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Is it a crime to be homeless?

A city tried to ban homeless people from sleeping on the street. The court ruled the law was “cruel and unusual punishment.”

In the Sept. 21, 2017, file photo, tucked in a sleeping bag, Danny, a 60-year-old homeless man who only gave his first name, lies on an overpass above the 101 Freeway, one of the nation’s busiest freeways, in Los Angeles.
Jae C. Hong, Associated Press

SALT LAKE CITY — With homelessness on the rise throughout the nation, the Supreme Court’s decision not to take a closely-watched case could have widespread implications for states across the nation grappling with this complex problem, including Utah.

The case involved a Boise, Idaho, law which prohibited people from camping or sleeping on sidewalks, which was struck down by the 9th U.S. Court of Appeals. By not taking on the case, the Supreme Court let stand a ruling that will curb the police’s power to penalize the homeless for sleeping on the street in nine Western states and may influence other jurisdictions as well.

The decision comes at a time when two simultaneously and seemingly incongruent phenomena are taking place in America. On the one hand, the U.S. economy is strong and unemployment is low. And yet, cities across the country are experiencing unprecedented rates of homelessness. In Los Angeles County alone, as many as 60,000 people are homeless on any given night, according to the Los Angeles Homeless Services Authority.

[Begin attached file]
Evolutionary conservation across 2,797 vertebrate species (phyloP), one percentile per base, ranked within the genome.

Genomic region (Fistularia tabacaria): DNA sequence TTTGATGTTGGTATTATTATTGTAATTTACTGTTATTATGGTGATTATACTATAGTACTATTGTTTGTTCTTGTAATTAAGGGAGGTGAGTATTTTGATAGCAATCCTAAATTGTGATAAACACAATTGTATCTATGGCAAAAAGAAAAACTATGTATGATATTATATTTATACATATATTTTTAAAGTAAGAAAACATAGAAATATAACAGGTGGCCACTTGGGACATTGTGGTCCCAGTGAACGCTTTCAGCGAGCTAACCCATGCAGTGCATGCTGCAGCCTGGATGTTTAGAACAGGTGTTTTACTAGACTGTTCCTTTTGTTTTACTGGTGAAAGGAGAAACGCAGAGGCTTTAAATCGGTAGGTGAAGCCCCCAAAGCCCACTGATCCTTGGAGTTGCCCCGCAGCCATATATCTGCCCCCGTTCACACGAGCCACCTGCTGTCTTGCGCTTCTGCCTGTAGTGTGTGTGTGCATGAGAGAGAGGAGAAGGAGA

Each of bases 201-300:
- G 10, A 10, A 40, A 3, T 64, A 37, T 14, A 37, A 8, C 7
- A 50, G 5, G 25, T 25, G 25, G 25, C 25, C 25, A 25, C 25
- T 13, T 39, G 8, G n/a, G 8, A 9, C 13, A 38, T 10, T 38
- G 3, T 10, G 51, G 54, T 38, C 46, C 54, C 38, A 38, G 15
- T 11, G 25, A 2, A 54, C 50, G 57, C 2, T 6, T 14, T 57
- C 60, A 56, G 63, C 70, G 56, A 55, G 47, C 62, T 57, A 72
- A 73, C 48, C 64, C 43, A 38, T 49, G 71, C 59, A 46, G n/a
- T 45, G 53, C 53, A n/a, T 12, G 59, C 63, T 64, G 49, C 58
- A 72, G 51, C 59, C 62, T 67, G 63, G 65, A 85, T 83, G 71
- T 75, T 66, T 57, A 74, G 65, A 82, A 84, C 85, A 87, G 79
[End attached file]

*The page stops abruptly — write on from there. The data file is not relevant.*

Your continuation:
The root causes of the problem are deep and intractable — a crisis in affordable housing, a rising income divide between rich and poor, a federal minimum wage so low no family in America can live on it — and cities across the country are struggling to find solutions.

“We’re doing a terrible job on homelessness in our country,” said Peter Edelman, professor of law and public policy at Georgetown University. “There are so many people around the country who have jobs, but they don’t have a place to live, and they literally have to find a way to get up in the morning and go somewhere and take a shower so they can go to work. That’s how bad it’s gotten.”

But the Supreme Court’s potential case was closely-watched because it took on an important, precedent-setting question: if people experiencing homeless have nowhere else to go, can they be prosecuted for sleeping outside?

In other words, is it a crime to be homeless?

The ‘criminalization of poverty’

The ruling that the Supreme Court let stand is actually fairly narrow. It would only cover cases which occur within the the nine states in the 9th Circuit’s jurisdiction, in which individuals experiencing homeless are prosecuted by law enforcement, and no shelter is available for them, as the 9th Circuit ruled that this constituted “cruel and unusual punishment,” said Jason Groth, the Smart Justice Coordinator for the American Civil Liberties Union of Utah.

In Utah, which is not in the 9th Circuit, the ruling wouldn’t be the law of the land, but it could provide “persuasive influence,” meaning that it could be used as legal precedent in similar cases, according to Groth.

“The 9th Circuit ruling really recognizes the practical problem with experiencing homelessness, and it affords those individuals the dignity of not being prosecuted for simply living their lives,” said Groth.